Nonprofit, nonpartisan journalism. Supported by readers.


Protesters take knee outside U.S. Bank Stadium before Vikings game

Plus: Justin Timberlake to headline 2018 Super Bowl halftime show; public hearings to start on water quality standards for wild rice; investigators say driver who killed bicyclist was on Snapchat; Wiggins nails buzzer beater for Wolves; and more.

U.S. Bank Stadium
MinnPost photo by Corey Anderson

How dare these people exercise their rights! We’re talking pro football here. Is nothing sacred? MPR’s Jon Collins says: “About 60 demonstrators kneeled and held signs outside U.S. Bank Stadium before the Vikings game Sunday. Organizer Mel Reeves said they hoped to bring attention to the issue of police brutality. ‘This isn’t about the Vikings,’ said Reeves. ‘It’s not about the flag, it’s not about the anthem, it’s simply about trying to bring attention to this national problem.’”

In the Star Tribune, Hannah Covington reports, “The raised signs were at times met by boos and middle fingers hoisted into the air by fans walking by. … Fans outside the stadium listened to chants of ‘No justice, no peace; prosecute the police,’ as well as ‘This is what democracy looks like’, as protesters knelt. … Nearby, Minnesota native Travis Undestad also waited to get inside the stadium — his first visit to the Vikings’ new facility. ‘Keep politics and football separate,’ said Undestad, who was visiting from Florida. ‘I’m here to watch the game.’”

Without Janet Jackson, mind you. The AP says: “The NFL announced Sunday night that [Justin] Timberlake will headline the Super Bowl halftime show Feb. 4 at U.S. Bank Stadium in Minneapolis. … Timberlake performed at the 2001 Super Bowl with N’Sync, and he sang ‘Rock Your Body’ with Jackson in 2004 in Houston. That performance concluded with Timberlake ripping her costume to reveal her right breast bare except for a nipple shield.” How did the Republic survive?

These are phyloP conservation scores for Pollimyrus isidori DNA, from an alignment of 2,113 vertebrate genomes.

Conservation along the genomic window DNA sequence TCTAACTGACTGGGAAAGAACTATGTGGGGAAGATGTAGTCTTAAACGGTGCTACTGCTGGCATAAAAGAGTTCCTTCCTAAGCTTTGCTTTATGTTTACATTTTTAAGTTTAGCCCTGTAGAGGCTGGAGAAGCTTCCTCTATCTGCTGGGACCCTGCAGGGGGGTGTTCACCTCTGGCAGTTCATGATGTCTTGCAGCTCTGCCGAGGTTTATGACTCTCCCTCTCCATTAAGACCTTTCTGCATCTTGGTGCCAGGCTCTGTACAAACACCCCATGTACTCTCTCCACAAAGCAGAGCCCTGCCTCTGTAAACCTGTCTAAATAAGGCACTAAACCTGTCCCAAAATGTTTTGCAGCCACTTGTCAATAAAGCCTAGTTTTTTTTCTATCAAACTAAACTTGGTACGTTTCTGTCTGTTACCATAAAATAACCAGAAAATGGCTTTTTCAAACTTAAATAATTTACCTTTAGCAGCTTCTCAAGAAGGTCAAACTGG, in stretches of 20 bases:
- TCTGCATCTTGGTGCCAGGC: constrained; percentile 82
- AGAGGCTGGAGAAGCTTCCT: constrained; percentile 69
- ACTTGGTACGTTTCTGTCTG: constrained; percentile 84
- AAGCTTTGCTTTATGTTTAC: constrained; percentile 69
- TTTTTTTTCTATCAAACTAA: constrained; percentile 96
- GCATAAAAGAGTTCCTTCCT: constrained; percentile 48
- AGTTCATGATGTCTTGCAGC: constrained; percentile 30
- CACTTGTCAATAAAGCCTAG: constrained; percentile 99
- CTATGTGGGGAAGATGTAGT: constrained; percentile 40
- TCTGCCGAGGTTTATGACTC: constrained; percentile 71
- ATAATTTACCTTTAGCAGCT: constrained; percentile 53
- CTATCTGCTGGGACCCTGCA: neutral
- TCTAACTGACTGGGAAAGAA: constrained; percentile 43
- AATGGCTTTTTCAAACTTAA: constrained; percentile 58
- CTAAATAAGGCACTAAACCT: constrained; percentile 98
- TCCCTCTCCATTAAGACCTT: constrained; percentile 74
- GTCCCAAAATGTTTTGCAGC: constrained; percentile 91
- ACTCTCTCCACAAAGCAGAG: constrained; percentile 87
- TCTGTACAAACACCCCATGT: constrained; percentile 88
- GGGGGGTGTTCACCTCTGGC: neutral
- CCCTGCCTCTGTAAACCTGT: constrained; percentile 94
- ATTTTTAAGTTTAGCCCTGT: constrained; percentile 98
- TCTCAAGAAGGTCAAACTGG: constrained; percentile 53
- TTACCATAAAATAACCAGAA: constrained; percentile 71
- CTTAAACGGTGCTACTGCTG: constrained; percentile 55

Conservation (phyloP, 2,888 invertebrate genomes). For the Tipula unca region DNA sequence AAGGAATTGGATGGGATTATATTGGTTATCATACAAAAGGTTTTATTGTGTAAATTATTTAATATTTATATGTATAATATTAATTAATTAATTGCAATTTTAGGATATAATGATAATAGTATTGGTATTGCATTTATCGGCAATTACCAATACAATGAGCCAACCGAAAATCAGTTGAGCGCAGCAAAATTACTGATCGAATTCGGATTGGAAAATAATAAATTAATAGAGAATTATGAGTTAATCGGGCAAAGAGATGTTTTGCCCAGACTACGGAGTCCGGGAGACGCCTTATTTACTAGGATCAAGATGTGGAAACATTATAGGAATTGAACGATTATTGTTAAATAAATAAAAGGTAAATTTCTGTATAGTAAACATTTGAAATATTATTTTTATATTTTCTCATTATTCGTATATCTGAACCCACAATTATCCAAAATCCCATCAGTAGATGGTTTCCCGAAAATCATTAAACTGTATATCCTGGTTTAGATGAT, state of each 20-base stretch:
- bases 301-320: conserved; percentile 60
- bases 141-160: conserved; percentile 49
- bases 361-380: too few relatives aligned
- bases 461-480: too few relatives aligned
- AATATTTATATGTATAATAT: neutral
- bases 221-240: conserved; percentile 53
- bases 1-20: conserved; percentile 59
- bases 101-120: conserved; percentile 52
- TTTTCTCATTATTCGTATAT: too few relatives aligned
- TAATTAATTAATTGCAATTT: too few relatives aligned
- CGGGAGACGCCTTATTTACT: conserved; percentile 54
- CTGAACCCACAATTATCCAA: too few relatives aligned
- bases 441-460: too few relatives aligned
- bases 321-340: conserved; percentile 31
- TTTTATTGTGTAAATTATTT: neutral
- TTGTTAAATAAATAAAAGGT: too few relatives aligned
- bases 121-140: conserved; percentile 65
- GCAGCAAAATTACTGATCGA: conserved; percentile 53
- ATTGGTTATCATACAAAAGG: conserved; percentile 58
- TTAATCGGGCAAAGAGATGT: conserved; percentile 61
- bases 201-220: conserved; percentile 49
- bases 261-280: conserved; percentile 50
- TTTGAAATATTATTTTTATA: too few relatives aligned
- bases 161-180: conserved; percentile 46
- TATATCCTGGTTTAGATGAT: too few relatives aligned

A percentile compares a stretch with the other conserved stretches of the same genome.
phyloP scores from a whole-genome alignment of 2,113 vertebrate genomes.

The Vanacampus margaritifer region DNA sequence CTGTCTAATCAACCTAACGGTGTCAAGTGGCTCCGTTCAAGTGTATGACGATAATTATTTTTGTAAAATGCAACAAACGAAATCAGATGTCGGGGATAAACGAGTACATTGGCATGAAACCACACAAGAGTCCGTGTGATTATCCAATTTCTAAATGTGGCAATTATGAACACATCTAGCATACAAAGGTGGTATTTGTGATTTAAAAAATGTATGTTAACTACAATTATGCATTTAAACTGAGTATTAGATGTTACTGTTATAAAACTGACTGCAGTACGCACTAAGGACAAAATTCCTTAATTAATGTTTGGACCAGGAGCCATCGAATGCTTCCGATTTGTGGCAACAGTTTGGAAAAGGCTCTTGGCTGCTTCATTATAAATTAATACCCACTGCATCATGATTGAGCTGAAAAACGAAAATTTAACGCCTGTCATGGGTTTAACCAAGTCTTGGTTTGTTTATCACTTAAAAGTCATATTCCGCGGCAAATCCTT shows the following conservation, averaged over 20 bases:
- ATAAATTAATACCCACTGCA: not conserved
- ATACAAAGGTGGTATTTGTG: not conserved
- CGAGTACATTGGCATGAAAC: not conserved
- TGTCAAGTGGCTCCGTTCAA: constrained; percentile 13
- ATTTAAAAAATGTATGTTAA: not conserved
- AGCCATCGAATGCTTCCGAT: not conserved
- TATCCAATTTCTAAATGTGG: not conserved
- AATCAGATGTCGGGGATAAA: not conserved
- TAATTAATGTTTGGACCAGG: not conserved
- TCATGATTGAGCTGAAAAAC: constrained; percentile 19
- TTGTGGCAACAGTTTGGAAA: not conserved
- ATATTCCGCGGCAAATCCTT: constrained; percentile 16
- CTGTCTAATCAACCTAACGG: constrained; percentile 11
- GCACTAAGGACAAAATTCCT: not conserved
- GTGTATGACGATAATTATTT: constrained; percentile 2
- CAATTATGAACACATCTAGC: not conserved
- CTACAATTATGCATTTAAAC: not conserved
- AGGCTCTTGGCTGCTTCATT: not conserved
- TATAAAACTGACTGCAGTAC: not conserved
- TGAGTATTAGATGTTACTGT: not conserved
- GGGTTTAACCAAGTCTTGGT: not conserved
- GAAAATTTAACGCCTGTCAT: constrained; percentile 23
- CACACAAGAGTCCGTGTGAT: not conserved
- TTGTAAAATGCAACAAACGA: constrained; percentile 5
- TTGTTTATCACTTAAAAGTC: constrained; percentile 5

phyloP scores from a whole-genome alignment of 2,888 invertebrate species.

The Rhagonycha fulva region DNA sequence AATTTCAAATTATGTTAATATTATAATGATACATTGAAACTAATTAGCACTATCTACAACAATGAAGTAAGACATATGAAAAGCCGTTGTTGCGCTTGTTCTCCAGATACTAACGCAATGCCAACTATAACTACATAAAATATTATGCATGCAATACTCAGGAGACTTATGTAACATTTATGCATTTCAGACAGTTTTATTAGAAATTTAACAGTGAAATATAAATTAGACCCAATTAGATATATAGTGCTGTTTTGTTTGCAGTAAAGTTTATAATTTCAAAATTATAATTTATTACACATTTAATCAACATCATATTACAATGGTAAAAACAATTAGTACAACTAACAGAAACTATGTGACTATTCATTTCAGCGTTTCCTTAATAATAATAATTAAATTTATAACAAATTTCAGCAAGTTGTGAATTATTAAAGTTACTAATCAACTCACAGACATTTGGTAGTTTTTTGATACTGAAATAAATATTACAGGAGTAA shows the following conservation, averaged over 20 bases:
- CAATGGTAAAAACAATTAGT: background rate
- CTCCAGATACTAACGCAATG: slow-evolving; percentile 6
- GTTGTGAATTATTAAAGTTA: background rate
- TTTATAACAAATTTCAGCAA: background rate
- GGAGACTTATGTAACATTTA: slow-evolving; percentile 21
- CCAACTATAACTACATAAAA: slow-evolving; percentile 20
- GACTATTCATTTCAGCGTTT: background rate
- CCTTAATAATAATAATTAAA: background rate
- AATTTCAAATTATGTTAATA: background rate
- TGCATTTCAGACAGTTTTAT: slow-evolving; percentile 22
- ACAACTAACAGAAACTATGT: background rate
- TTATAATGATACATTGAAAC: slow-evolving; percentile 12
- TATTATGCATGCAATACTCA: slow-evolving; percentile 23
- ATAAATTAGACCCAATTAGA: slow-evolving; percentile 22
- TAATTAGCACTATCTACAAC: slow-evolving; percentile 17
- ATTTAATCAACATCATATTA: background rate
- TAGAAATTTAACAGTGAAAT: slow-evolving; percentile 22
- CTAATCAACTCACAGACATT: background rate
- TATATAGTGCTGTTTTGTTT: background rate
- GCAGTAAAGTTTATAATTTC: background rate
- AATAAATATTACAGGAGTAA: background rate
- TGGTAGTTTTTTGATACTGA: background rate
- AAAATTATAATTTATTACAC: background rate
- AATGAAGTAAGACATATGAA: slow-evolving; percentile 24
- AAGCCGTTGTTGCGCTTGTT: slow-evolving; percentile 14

Local angle alert. A Politico story by Philip Shenon says, “Trump administration and other government officials say privately that President Donald Trump is almost certain to block the release of information from some of the thousands of classified files related to the November 1963 assassination of President John F. Kennedy that are scheduled to be made public in less than a week by the National Archives. … ‘If there is not full disclosure of the documents, I would be very disappointed,’ said Judge John R. Tunheim, the federal judge in Minneapolis who led the Assassination Records Review Board, the temporary federal agency created by the 1992 law that was responsible for the initial declassification of assassination documents. ‘The time for full disclosure has long since passed.’” 

Article continues after advertisement

Speaking of an issue with legs, Steve Karnowski of the AP reports: “The Minnesota Pollution Control Agency kicks off a week of public hearings Monday on changing a water quality standard that’s meant to protect wild rice, a proposal that has managed to anger environmentalists and industry alike. The proposal would change Minnesota’s standard for sulfate discharges into waters where wild rice grows from the current flat limit of 10 milligrams per liter to a more complicated formula based on the characteristics of individual lakes and streams.”

One act. Two tragedies. Says an AP story: “Investigators say a young driver was using the social media app Snapchat just before she struck and killed a bicyclist in Sibley County. A criminal complaint filed against the 16-year-old girl charges her with criminal vehicular homicide and reckless driving in the June death of 56-year-old Phillip Andrew Ilg of New Prague. The complaint said the girl told a state trooper she had glanced down only for a second before striking the man with her Ford Explorer.”

What’s a week without a disclosure from Wells Fargo? In The New York Times, Gretchen Morgenson writes, “A federal regulator criticized Wells Fargo for engaging in unfair and deceptive practices and failing to manage risks, and said it had not set aside enough money to pay back the customers it harmed. … Wells Fargo has set aside $80 million to compensate the 570,000 customers it said were harmed by receiving auto insurance they didn’t want. The comptroller’s office said that the amount was inadequate and that the bank might have to pay out substantially more as additional victims were identified — partly because Wells Fargo’s analysis of how much money it needed to set aside excluded many years when the insurance was being imposed.” 

Finally, there’s this